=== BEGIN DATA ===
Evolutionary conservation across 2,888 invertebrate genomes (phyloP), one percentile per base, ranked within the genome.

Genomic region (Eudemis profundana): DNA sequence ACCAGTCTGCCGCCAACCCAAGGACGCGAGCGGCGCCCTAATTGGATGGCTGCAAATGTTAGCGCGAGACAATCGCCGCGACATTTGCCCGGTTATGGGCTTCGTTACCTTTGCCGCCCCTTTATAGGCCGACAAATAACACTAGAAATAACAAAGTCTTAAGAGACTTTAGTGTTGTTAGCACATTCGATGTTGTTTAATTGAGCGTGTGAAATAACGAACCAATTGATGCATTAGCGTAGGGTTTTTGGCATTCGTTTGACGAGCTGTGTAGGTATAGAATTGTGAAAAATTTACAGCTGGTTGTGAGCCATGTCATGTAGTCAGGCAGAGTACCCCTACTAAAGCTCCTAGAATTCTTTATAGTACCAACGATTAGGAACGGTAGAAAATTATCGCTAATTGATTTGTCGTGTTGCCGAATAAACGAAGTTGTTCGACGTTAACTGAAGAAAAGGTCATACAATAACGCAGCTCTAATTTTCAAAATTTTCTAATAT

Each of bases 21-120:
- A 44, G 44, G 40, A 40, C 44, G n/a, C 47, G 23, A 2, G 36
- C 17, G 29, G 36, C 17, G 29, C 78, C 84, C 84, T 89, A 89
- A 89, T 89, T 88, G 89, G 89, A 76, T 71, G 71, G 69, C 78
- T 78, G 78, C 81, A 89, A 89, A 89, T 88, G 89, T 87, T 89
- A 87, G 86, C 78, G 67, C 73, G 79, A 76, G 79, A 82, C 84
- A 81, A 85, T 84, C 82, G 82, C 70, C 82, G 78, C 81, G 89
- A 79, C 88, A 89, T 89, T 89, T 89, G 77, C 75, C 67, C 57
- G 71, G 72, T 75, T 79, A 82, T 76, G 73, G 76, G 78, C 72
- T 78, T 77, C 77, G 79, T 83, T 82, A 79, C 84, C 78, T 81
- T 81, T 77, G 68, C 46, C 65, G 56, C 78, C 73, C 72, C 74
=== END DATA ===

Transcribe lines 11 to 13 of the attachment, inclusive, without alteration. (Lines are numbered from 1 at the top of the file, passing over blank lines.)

- G 71, G 72, T 75, T 79, A 82, T 76, G 73, G 76, G 78, C 72
- T 78, T 77, C 77, G 79, T 83, T 82, A 79, C 84, C 78, T 81
- T 81, T 77, G 68, C 46, C 65, G 56, C 78, C 73, C 72, C 74